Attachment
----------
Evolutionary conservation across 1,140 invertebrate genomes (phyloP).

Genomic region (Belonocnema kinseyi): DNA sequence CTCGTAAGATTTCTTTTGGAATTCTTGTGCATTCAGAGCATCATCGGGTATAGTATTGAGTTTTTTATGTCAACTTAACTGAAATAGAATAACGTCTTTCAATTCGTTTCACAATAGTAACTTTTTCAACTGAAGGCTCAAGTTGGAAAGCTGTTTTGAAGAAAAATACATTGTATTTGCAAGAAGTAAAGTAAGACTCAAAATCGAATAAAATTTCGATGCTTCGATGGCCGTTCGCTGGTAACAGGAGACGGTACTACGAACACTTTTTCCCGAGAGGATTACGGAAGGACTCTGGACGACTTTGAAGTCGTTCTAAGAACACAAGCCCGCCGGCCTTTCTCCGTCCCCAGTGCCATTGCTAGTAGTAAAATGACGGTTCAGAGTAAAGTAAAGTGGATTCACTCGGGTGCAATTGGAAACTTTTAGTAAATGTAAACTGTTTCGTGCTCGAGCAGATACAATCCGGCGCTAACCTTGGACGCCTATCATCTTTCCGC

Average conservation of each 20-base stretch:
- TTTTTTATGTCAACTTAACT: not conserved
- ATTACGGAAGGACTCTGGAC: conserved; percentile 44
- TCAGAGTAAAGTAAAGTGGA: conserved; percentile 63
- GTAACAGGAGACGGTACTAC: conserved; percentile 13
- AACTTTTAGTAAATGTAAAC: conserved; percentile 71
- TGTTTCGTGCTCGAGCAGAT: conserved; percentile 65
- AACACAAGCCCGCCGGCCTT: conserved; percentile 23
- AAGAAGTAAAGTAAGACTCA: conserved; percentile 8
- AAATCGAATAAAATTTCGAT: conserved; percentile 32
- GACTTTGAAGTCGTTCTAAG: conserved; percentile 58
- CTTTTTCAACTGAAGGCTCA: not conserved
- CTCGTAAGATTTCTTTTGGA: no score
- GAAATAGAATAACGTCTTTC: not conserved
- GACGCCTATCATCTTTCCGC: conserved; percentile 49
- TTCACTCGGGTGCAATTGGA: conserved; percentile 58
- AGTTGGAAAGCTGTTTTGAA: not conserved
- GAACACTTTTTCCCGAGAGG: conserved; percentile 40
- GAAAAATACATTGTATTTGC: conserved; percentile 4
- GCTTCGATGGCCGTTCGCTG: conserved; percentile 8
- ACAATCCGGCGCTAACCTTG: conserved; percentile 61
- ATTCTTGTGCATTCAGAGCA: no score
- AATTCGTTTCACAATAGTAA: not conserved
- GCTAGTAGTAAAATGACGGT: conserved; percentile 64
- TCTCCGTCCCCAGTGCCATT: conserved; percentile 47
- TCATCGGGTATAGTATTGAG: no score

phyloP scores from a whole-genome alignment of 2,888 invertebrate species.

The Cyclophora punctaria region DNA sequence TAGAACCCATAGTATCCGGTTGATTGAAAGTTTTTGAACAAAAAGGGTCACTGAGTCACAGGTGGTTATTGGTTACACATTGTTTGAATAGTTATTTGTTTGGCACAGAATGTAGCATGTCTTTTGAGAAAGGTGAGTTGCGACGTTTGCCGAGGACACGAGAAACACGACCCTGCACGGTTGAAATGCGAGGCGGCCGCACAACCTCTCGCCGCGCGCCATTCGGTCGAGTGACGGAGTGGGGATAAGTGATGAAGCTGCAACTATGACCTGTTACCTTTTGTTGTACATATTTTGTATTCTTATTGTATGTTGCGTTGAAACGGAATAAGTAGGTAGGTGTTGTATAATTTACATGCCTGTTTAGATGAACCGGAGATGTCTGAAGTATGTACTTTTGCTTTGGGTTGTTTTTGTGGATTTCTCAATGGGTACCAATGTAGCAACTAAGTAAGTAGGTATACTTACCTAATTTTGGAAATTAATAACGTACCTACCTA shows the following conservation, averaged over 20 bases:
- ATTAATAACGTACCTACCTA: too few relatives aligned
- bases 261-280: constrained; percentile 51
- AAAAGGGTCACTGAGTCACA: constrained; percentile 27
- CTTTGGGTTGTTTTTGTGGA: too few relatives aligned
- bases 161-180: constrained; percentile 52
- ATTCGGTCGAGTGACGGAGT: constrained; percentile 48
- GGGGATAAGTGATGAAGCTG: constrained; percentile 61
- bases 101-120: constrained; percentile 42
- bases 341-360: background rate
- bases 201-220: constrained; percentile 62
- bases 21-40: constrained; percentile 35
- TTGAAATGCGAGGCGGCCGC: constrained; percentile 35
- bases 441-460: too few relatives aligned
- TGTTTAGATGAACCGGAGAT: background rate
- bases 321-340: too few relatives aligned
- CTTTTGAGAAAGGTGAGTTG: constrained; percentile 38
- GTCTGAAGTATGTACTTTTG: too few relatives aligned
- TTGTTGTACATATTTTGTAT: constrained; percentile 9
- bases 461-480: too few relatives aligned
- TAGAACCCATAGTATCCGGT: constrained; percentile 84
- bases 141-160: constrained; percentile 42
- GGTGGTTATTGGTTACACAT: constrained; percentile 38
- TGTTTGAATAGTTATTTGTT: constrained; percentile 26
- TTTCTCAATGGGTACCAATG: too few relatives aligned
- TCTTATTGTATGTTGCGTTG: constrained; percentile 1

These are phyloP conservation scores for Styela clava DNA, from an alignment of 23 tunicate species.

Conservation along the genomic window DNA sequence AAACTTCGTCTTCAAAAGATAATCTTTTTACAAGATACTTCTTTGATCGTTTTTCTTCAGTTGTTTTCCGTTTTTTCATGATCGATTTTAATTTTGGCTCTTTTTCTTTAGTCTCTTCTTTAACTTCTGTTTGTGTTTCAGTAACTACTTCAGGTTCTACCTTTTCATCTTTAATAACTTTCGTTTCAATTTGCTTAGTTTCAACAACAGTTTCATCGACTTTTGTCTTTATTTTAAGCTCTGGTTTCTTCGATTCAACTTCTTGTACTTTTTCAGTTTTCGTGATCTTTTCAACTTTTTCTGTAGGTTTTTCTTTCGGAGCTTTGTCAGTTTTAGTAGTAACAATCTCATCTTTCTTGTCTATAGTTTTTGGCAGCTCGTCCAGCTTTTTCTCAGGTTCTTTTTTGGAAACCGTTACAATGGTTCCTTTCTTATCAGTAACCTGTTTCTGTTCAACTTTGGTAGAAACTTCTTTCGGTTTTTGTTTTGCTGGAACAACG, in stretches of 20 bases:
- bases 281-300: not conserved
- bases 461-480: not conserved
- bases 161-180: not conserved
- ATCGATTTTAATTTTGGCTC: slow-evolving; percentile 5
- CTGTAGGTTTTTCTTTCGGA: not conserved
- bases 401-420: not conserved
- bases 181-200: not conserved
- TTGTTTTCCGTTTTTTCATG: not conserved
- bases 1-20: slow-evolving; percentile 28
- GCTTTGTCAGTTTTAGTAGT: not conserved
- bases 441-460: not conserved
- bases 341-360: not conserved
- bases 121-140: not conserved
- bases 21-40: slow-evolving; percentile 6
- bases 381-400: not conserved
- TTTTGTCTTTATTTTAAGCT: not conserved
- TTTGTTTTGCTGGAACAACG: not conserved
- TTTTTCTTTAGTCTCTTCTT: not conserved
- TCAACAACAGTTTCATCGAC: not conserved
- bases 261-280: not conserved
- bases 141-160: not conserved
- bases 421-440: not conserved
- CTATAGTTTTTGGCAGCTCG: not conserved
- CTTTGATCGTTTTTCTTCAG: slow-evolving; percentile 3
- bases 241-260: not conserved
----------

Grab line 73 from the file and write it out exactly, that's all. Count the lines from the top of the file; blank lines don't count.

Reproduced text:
- TTTTGTCTTTATTTTAAGCT: not conserved